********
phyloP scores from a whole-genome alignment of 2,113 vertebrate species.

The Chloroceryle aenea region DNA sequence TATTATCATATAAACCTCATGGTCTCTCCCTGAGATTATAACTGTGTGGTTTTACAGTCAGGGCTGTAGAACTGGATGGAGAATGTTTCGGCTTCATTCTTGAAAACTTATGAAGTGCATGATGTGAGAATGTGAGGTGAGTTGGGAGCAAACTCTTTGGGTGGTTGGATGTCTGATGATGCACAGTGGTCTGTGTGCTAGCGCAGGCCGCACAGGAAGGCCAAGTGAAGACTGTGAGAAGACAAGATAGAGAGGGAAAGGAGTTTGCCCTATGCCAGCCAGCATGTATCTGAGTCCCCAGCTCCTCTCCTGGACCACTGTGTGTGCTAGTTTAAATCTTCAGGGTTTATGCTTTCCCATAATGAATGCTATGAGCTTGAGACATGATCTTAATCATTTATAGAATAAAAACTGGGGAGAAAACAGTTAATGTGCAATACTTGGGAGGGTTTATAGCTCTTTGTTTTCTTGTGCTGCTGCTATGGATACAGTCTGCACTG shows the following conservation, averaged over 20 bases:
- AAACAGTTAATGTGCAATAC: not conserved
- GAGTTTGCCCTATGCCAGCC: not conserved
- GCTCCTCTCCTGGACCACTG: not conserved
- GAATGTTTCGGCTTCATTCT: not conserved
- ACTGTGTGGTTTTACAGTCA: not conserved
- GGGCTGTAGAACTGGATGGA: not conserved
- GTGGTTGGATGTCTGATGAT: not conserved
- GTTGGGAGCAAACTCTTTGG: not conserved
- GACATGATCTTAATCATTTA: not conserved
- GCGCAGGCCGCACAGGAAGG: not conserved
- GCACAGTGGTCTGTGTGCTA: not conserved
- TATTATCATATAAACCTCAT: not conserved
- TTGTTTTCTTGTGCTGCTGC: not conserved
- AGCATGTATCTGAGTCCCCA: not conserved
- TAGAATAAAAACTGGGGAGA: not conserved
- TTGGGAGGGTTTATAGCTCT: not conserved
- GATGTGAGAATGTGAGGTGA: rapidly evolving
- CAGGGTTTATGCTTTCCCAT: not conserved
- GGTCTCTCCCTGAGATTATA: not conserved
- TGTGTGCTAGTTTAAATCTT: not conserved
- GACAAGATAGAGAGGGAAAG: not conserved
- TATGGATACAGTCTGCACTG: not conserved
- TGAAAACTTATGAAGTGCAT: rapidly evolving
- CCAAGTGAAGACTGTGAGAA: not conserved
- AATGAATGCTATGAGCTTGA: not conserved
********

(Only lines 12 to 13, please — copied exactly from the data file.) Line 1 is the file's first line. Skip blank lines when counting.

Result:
- GCGCAGGCCGCACAGGAAGG: not conserved
- GCACAGTGGTCTGTGTGCTA: not conserved